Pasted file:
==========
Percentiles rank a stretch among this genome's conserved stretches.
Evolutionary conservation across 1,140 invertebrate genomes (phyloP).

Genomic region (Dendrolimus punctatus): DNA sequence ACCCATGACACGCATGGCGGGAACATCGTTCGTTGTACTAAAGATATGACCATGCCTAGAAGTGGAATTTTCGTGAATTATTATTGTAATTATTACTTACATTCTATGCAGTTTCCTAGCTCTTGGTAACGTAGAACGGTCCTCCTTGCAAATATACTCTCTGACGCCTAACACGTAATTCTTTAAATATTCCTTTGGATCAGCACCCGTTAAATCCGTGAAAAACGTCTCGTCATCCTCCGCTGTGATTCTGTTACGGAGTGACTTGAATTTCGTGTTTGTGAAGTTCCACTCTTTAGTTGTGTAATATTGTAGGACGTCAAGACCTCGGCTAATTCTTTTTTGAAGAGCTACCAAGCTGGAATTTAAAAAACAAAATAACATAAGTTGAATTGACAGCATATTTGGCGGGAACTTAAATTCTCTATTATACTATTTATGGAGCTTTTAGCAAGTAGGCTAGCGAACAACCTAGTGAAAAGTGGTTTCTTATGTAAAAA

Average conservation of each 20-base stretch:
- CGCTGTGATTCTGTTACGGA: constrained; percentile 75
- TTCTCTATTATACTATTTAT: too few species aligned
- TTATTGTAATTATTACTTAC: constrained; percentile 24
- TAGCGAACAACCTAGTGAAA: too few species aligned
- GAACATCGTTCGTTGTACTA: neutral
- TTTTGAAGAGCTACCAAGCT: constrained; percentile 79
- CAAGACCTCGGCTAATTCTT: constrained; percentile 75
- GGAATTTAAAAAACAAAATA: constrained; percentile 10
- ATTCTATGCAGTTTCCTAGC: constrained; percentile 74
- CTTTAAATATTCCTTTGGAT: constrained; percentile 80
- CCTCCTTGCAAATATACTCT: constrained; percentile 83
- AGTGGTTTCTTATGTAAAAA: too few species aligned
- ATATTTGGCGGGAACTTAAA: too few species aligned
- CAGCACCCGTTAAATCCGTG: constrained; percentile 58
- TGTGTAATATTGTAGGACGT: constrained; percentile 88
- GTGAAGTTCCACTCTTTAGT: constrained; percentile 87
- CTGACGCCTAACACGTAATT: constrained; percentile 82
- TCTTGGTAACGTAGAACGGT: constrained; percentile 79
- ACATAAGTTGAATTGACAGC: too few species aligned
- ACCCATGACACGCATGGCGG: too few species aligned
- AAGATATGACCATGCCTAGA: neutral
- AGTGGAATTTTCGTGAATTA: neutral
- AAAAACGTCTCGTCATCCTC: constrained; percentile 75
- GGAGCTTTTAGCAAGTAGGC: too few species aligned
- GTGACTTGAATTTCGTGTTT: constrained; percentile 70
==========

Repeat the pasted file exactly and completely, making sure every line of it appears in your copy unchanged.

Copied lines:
Percentiles rank a stretch among this genome's conserved stretches.
Evolutionary conservation across 1,140 invertebrate genomes (phyloP).

Genomic region (Dendrolimus punctatus): DNA sequence ACCCATGACACGCATGGCGGGAACATCGTTCGTTGTACTAAAGATATGACCATGCCTAGAAGTGGAATTTTCGTGAATTATTATTGTAATTATTACTTACATTCTATGCAGTTTCCTAGCTCTTGGTAACGTAGAACGGTCCTCCTTGCAAATATACTCTCTGACGCCTAACACGTAATTCTTTAAATATTCCTTTGGATCAGCACCCGTTAAATCCGTGAAAAACGTCTCGTCATCCTCCGCTGTGATTCTGTTACGGAGTGACTTGAATTTCGTGTTTGTGAAGTTCCACTCTTTAGTTGTGTAATATTGTAGGACGTCAAGACCTCGGCTAATTCTTTTTTGAAGAGCTACCAAGCTGGAATTTAAAAAACAAAATAACATAAGTTGAATTGACAGCATATTTGGCGGGAACTTAAATTCTCTATTATACTATTTATGGAGCTTTTAGCAAGTAGGCTAGCGAACAACCTAGTGAAAAGTGGTTTCTTATGTAAAAA

Average conservation of each 20-base stretch:
- CGCTGTGATTCTGTTACGGA: constrained; percentile 75
- TTCTCTATTATACTATTTAT: too few species aligned
- TTATTGTAATTATTACTTAC: constrained; percentile 24
- TAGCGAACAACCTAGTGAAA: too few species aligned
- GAACATCGTTCGTTGTACTA: neutral
- TTTTGAAGAGCTACCAAGCT: constrained; percentile 79
- CAAGACCTCGGCTAATTCTT: constrained; percentile 75
- GGAATTTAAAAAACAAAATA: constrained; percentile 10
- ATTCTATGCAGTTTCCTAGC: constrained; percentile 74
- CTTTAAATATTCCTTTGGAT: constrained; percentile 80
- CCTCCTTGCAAATATACTCT: constrained; percentile 83
- AGTGGTTTCTTATGTAAAAA: too few species aligned
- ATATTTGGCGGGAACTTAAA: too few species aligned
- CAGCACCCGTTAAATCCGTG: constrained; percentile 58
- TGTGTAATATTGTAGGACGT: constrained; percentile 88
- GTGAAGTTCCACTCTTTAGT: constrained; percentile 87
- CTGACGCCTAACACGTAATT: constrained; percentile 82
- TCTTGGTAACGTAGAACGGT: constrained; percentile 79
- ACATAAGTTGAATTGACAGC: too few species aligned
- ACCCATGACACGCATGGCGG: too few species aligned
- AAGATATGACCATGCCTAGA: neutral
- AGTGGAATTTTCGTGAATTA: neutral
- AAAAACGTCTCGTCATCCTC: constrained; percentile 75
- GGAGCTTTTAGCAAGTAGGC: too few species aligned
- GTGACTTGAATTTCGTGTTT: constrained; percentile 70